That Tool You Use? Twitter Lawsuit Says You're Spamming
3. Expect bewilderment in Twitter's approach to managing its network.
Twitter placed very forceful language in its suit that it has "used a host of human and technological measures to combat spam." I'm sure that's true. But it seems to me that its efforts to manage inappropriate behavior on its network do not match those of other social media giants. Facebook, for example, limits personal accounts to 5,000 friends. Get any bigger and users must have a business account that only has "Likes," not "Friends." And there is no way send a message to a "Like." LinkedIn(LNKD) also limits unsolicited mail strictly by rationing and selling so-called InMail. But on Twitter, there's no distinction between personal or business accounts. And followings stretch into the millions.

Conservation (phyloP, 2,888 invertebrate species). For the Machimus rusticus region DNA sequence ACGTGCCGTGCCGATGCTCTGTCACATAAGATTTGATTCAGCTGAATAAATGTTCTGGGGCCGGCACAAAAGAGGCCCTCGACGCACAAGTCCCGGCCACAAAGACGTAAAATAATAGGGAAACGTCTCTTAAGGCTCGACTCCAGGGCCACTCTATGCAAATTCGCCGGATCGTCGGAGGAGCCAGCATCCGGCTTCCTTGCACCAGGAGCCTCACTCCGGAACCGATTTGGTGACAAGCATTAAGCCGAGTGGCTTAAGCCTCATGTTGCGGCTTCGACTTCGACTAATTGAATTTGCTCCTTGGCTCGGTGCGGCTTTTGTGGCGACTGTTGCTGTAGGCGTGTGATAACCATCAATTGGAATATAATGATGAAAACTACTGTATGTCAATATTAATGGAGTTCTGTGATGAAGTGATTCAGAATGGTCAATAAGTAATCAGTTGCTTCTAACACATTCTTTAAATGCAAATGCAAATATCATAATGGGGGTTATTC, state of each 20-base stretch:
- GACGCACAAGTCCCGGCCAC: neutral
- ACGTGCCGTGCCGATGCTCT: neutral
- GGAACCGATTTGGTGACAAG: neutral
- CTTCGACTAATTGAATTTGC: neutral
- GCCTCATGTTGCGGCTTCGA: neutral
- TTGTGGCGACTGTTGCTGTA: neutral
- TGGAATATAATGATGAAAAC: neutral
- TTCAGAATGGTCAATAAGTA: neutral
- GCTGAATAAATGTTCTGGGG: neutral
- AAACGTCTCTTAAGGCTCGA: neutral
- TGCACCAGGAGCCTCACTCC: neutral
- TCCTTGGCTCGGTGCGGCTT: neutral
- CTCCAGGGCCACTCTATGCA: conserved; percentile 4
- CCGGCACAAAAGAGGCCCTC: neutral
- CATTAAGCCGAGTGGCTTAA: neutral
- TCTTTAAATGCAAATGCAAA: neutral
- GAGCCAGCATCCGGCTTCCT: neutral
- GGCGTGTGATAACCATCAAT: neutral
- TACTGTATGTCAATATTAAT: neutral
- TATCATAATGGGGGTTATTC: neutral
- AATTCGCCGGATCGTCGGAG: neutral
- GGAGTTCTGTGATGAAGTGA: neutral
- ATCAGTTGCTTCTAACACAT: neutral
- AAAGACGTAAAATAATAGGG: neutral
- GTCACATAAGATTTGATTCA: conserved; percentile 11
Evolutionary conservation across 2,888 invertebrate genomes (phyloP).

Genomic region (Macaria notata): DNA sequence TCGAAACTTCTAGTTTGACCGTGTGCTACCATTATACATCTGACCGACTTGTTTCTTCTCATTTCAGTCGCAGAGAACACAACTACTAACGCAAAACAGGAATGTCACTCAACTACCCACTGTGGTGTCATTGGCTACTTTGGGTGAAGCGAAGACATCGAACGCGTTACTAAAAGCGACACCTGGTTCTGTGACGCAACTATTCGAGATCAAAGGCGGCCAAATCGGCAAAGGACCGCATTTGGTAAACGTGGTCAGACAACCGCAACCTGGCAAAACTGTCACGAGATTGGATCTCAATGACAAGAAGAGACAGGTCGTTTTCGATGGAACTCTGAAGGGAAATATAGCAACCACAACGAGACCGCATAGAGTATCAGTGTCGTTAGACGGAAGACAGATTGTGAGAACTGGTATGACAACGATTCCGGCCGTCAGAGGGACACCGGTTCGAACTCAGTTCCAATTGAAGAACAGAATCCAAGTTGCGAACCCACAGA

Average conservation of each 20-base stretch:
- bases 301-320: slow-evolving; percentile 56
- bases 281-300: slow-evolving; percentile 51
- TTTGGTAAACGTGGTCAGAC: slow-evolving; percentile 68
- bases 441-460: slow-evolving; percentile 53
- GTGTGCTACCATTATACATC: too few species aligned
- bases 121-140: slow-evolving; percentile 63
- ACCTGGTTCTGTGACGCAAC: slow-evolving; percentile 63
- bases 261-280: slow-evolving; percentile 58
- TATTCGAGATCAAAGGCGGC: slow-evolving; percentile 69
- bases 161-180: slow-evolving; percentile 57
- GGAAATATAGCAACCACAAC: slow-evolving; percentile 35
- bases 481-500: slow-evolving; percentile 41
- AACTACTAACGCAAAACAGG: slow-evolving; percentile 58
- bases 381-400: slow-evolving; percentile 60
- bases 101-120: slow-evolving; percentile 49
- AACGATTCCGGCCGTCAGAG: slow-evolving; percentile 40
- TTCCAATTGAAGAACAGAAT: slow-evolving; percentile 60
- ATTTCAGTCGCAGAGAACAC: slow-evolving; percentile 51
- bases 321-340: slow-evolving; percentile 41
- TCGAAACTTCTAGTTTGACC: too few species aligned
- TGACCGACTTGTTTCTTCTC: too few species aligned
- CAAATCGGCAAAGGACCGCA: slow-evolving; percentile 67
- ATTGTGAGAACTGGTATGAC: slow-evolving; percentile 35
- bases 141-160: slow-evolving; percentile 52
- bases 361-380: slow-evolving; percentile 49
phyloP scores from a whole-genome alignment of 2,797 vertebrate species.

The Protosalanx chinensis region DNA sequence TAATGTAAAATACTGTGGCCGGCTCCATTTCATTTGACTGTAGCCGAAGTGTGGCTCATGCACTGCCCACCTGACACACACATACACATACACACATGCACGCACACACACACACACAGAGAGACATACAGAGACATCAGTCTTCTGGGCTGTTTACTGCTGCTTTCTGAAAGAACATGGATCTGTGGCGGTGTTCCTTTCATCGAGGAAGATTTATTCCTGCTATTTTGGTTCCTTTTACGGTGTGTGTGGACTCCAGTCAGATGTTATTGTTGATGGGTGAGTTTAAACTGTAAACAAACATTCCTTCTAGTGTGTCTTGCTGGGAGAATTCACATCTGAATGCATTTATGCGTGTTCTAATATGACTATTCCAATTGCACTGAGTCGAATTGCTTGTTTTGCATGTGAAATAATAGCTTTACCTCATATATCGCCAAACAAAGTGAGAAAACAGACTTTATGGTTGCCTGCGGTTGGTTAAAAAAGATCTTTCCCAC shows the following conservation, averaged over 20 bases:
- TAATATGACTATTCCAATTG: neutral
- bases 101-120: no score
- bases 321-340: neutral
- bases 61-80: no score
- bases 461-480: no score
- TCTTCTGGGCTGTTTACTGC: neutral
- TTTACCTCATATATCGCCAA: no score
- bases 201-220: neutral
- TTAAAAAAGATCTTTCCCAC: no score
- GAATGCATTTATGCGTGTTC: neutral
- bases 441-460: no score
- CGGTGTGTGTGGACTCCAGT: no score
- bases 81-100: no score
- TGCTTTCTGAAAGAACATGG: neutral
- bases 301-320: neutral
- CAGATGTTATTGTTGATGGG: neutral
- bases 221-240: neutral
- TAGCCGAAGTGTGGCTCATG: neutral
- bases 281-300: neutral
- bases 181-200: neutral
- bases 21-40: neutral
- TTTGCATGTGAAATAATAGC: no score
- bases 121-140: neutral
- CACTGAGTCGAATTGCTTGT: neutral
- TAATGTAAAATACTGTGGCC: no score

Plus, I find there is a terrible opacity about Twitter. Not only have they not responded to queries about this piece, but never once, in all my years of using and reporting on this company, has a Twitter executive ever answered a question I've asked, or granted an interview.
How the perception of the spam problem is managed in this fast-moving company frankly bewilders me. And plan on it bewildering you.
For sure, I'm not using TweetAdder until the suit is settled. That's Twitter's business. But to me, suing TweetAdder for spam is like suing Gmail for spam. And my read is TweetAdder feels that, too. Websites for several of the other named defendants are now offline, but TweetAdder's is not. In fact, it announced an upgrade late last week.
TweetAdder might just be the little idea that forces big changes at Twitter.
Anthony Mowl and Blumsday LLC contributed to this story.